An example of how well-planned and managed investments can benefit both wildlife and the environment can be seen through AWF’s work with the Rungwe Avocado Company, a sustainable agriculture enterprise that sits within Tanzania’s agriculture growth corridor and which received financing through AWF’s impact investing subsidiary, African Wildlife Capital. AWC provided a loan to Rungwe to support an environmentally sustainable growth and export project for avocados. Under the terms of the investment, the company is bound by certain conservation covenants that ensure the company intensifies avocado production in a limited area to increase yield and limit agricultural sprawl. At the same time, Rungwe engages the agricultural services of local farmers, simultaneously increasing income to local communities. Growth corridors present the opportunity to bring such examples to scale.
In this same way, AWF is embedding landscape-specific conservation measures into agricultural outgrower value chains involved in production of everything from sugar and rice to teak and tomatoes. We start with a sound understanding of the conservation imperatives in a landscape, and then work with the companies already active and investing in the area to design conservation measures that are necessary to protect ecological systems. We then work with development partners and the private sector to invest in ways that provide better livelihood opportunities for the household farmers while at the same time ensuring their activities are in concert with the needs of the surrounding environment, thus building a system of sustainable and inclusive economic growth.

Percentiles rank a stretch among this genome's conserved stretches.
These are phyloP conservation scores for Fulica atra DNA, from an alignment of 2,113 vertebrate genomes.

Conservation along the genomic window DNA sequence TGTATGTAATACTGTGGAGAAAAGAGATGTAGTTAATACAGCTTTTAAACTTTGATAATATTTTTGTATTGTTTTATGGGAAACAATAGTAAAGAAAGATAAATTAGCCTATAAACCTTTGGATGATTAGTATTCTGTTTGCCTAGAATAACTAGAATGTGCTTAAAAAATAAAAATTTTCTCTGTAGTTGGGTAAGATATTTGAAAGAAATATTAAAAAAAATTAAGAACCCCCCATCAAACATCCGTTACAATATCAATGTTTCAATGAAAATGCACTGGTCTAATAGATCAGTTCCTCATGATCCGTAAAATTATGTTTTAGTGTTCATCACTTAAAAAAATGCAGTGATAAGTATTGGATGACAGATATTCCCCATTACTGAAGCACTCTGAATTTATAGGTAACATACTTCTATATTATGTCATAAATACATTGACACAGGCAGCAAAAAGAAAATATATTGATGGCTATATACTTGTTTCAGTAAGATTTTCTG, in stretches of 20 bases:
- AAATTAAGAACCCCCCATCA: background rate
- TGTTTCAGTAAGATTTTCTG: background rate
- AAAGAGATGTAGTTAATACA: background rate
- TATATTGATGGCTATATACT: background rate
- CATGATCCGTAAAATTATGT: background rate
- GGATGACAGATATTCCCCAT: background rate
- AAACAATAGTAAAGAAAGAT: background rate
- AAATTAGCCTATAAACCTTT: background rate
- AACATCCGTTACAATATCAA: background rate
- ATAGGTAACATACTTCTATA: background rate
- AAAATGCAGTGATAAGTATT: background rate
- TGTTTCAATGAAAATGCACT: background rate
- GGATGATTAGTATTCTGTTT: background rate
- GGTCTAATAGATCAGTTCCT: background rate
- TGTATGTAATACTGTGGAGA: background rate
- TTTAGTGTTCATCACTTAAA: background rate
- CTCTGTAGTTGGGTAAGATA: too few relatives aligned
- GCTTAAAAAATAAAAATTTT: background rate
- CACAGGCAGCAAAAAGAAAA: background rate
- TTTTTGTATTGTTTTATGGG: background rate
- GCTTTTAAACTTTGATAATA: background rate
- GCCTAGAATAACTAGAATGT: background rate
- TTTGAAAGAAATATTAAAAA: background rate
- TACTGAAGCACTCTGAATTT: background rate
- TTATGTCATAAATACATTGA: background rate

Let us not throw out the wheel of development simply because we perceive it to be moving in the wrong direction. Instead, let conservationists, governments and the private sector work together to turn the wheel in the right direction.
Starting this week, Kenya is hosting the 10th World Trade Organization Ministerial Conference—a first for the country and the continent. Building on the International Centre for Trade and Sustainable Development (ICTSD)’s twenty-year history of encouraging innovative thinking on trade and sustainable development issues at WTO Ministerial Conferences, this year’s Trade and Development Symposium (TDS) in Nairobi will act as a crucial platform for intellectual enquiry and dialogue on the future of the multilateral trading system.
Part of the TDS, the 1st Forum on Trade in Nature will be organised in parallel with the Ministerial Conference. Supported by AWF, it will explore the potential for and challenges associated with sustainable trade in natural resources (in particular fish, trees, other wildlife, and ecosystem services) and its role in supporting different aspects of sustainable development, including environmental sustainability and health, livelihoods and inclusive economic growth, governance and the rule of law. To stay up to date with the latest developments from the Forum on Trade in Nature, follow AWF on Facebook and Twitter, and tune in to the tag #TDSNairobi.
Andrea Athanas is African Wildlife Foundation’s Program Design Director, Europe. Building on her background in economics, she has experience developing business practices for biodiversity conservation and advising companies such as Shell, Nestle Nespresso, and Rio Tinto on managing their environmental footprints. She has also worked at the International Union for Conservation of Nature, implementing the Business and Biodiversity Program integrate economic thinking and tools into conservation. She remains committed to advancing inclusive development strategies, bringing wildlife conservation into the transformation of African economies with a focus on agriculture and energy. Andrea is based in AWF’s Switzerland office and focuses on building strategic partnerships in Europe for AWF in her current portfolio.
AWF Blogs bring you to the critical landscapes we work in, where conservation benefits both wildlife and people alike. The blogs are written by our staff - men and women who have dedicated their lives to Africa's wildlife, people and wild lands.